AoAD2 Chapter: Development (introduction)
This is an excerpt from The Art of Agile Development, Second Edition. Visit the Second Edition home page for additional excerpts and more!
This excerpt is copyright 2007, 2021 by James Shore and Shane Warden. Although you are welcome to share this link, do not distribute or republish the content without James Shore’s express written permission.
It’s startling how rarely software development processes actually talk about the nuts and bolts of development. The way your team develops matters. It’s how you spend most of your time.
This chapter includes practices to speed up your development and make it more reliable:
The “Zero Friction” practice removes the delays that slow down development.
The “Continuous Integration” practice keeps your latest code ready to release.
The “Test-Driven Development” practice ensures your software does exactly what programmers intend it to do.
The “Fast Reliable Tests” practice prevents tests from becoming a bottleneck.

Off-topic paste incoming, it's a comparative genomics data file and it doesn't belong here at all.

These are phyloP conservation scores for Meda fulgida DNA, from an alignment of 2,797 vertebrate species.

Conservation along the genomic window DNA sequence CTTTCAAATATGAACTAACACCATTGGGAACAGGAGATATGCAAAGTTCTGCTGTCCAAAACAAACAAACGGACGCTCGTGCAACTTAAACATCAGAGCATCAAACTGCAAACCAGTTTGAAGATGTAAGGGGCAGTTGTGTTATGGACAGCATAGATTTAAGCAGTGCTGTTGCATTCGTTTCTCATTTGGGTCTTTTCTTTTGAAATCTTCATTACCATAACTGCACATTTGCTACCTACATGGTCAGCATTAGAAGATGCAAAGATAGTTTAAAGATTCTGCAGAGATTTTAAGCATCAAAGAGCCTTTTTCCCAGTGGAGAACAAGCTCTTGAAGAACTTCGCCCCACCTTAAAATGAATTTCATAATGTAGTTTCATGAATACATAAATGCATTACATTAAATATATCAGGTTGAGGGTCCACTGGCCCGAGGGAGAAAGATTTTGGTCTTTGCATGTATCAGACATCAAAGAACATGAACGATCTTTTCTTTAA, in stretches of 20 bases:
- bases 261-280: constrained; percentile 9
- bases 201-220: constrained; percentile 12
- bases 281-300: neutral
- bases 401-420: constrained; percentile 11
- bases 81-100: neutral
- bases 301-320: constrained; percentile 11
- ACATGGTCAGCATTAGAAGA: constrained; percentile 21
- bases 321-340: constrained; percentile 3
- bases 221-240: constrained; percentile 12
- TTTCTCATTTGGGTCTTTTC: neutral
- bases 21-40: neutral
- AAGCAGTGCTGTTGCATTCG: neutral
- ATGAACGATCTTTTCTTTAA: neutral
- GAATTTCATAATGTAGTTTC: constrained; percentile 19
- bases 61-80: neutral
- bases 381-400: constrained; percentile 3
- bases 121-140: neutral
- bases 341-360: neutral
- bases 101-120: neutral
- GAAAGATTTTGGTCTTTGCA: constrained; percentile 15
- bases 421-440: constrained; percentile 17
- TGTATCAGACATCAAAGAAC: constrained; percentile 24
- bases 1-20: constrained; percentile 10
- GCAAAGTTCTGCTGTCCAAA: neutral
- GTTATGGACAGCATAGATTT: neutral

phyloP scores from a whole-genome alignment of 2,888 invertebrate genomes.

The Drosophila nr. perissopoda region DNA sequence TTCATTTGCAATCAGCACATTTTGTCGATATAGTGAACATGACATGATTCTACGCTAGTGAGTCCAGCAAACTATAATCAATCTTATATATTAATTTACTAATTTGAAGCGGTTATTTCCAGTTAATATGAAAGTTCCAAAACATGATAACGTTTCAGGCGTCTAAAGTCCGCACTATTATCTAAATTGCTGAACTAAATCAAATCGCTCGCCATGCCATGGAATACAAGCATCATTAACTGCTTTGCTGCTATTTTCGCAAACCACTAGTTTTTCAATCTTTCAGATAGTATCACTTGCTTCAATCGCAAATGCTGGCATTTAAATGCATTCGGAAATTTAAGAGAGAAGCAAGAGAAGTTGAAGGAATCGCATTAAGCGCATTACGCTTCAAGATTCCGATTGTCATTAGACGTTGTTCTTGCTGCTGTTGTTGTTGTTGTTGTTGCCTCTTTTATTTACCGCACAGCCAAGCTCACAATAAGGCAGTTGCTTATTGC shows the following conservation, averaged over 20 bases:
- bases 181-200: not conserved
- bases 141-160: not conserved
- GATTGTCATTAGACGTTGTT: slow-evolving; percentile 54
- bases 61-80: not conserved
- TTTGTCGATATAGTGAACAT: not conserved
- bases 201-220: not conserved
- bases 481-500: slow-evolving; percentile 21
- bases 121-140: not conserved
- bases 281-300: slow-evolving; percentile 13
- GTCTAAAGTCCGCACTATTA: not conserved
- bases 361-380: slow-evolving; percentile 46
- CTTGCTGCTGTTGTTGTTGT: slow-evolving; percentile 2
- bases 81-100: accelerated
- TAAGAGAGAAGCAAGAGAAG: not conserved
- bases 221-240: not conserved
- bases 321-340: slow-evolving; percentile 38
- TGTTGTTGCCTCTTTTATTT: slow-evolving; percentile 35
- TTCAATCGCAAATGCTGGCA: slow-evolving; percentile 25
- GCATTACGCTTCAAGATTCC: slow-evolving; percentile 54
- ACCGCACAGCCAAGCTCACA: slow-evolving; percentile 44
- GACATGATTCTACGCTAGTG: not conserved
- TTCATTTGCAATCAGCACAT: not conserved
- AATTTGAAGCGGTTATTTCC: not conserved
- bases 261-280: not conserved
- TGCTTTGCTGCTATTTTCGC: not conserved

The “Refactoring” practice enables programmers to improve the design of existing code.
The “Spike Solutions” practice helps programmers learn through small, isolated experiments.
I first encountered the practices in this chapter through Extreme Programming. Some of them aren’t in the original XP books; instead, they were part of the conversation surrounding XP on Ward Cunningham’s original wiki at c2.com.
Zero Friction is a modern version of XP’s “Ten-Minute Build.”
Continuous Integration also comes from XP. It’s widely misunderstood, so people have come up with new names for it—“trunk-based development” and “continuous delivery” are popular—but continuous integration, as defined in XP, encompasses both. [Beck2004] (ch. 7)
Test-Driven Development is one of XP’s most famous practices. It was originally called “Test-First Programming.” The related practice, Fast, Reliable Tests, is based on my experience putting TDD into practice for the past two decades, with a healthy dose of inspiration and ideas absorbed from the wider Agile community.
Refactoring predates XP, but XP brought it into the mainstream as a core practice.
Spike Solutions comes from Ward Cunningham’s EPISODES pattern language. [Cunningham1995] They’re based on his work with Kent Beck at Tektronix. Ward Cunningham wrote on the C2 wiki: “I would often ask Kent, ‘What is the simplest thing we can program that will convince us we are on the right track?’ Such stepping outside the difficulties at hand often led us to simpler and more compelling solutions. Kent dubbed this a Spike.”1
1Excerpted from the Spike Solution page.
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